29. Cristin Mount, MD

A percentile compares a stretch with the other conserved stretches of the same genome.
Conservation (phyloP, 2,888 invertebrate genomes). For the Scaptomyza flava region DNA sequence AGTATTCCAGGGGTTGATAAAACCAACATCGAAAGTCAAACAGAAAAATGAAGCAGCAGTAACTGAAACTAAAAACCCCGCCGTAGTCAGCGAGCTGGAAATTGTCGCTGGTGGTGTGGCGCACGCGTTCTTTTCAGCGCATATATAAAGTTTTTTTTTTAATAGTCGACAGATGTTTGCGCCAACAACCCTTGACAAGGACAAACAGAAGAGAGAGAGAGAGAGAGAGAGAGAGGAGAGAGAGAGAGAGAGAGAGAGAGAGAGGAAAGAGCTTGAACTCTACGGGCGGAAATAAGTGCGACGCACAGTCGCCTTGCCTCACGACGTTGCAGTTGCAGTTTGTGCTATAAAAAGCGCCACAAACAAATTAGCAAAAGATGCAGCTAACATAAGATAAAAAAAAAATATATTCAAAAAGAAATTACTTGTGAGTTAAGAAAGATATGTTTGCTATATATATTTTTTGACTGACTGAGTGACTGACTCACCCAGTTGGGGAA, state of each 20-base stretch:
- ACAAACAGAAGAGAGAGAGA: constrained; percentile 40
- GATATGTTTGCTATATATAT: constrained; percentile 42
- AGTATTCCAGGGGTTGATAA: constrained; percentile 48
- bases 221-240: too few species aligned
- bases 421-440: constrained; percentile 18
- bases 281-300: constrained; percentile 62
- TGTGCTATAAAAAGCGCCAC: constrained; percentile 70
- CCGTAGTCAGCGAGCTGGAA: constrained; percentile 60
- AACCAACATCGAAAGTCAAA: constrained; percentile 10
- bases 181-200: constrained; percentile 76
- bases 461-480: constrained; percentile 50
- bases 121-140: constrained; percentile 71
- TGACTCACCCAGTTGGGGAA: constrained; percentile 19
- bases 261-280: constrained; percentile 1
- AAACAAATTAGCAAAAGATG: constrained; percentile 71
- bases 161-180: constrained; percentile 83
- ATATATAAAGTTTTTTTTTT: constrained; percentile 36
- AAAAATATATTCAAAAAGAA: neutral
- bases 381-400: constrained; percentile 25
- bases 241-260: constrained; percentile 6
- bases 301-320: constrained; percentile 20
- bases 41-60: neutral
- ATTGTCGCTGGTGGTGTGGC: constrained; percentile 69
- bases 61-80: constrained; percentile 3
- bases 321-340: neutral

Hi Summer – I listened to your Nerdist Podcast episode over the last few days and it was wonderful (Because, SCIENCE!!). With respect to what you discussed about your recovery from an incredible surgery – when you said what the CT scan showed, I gasped out loud! All that aside, I wanted to let you know that part of the story resonated with me. I am an ICU doctor and what you described (both your delirium) and what you’ve struggled with through your recovery (regaining strength, depression and PTSD) sounds very much like something called Post Intensive Care Syndrome (PICS). We usually associate PICS with patients who were on a mechanical ventilator for at least 48 hours. I don’t suspect you were, based on your description of your immediate post-op period, most heart surgery patients are extubated quickly after the procedure is done. However, there are a lot of similar features to what you described. So I’m writing to you to let you know that you are NOT alone. Delirium is exceedingly common (about 30% of all patients admitted to a hospital will have at least one episode of delirium). There is a large body of medical literature that supports (or documents) PTSD associated with ICU and hospital stays – interestingly enough, the PTSD is sometimes related to events that happened in the hospital and not necessarily an event or diagnosis that brought a patient to the hospital. It is VERY common in certain subgroups of patients – those who survive septic shock or ARDS for example. What I’d also like to reassure you (maybe) with is the knowledge that the medical community is TERRIBLE at identifying these issues for “survivors” of ICU stays. Us ICU doctors know about PICS (mostly), but there isn’t a ton of research yet into how it happens or how to present it (we have some ideas). And us ICU doctors really don’t follow patients once they leave the unit. Inpatient doctors (hospitalists), cardiologists and even cardiothoracic surgeons aren’t usually well versed in PICS and we certainly have not educated primary care providers (the people who see our ICU survivors more routinely for follow-up) on what to look for. The Society of Critical Care Medicine has an information page on PICS for patients and families. The Vanderbilt run “” website is a fantastic resource for patients who suffered from delirium (the visual hallucinations you described = delirium, even if they were narcotic induced) and a lot of those patients have PTSD. I’m giving a talk on PICS to the Washington State American College of Physicians Chapter meeting in November – the goal of my talk is to educate my Internal Medicine buddies on what PICS is and what to look for (and what questions to ask) when they see patients who have survived an ICU stay (or a MAJOR surgery like yours!!). I’m also actively engaged in clinical research with a goal of how to best follow high-risk ICU survivors to catch PICS and intervene early, if possible to improve quality of life. I would love to use your example in my talk (properly credited) –> haven’t figured out how to reach out to Nerdist with a request to incorporate the recording (assuming I’d need permission from you both as it’s a semi-public forum and my slides will be available on the WA ACP Chapter’s website for physicians who registered for the conference. Even if that’s NOT OK with you or them – I’m happy to answer questions you may have to the best of my ability (you’ll have my email address below) – I’m absolutely not the world’s expert, but this is one of my clinical interests outside of slinging vasopressor agents, placing central lines, teaching residents and such 🙂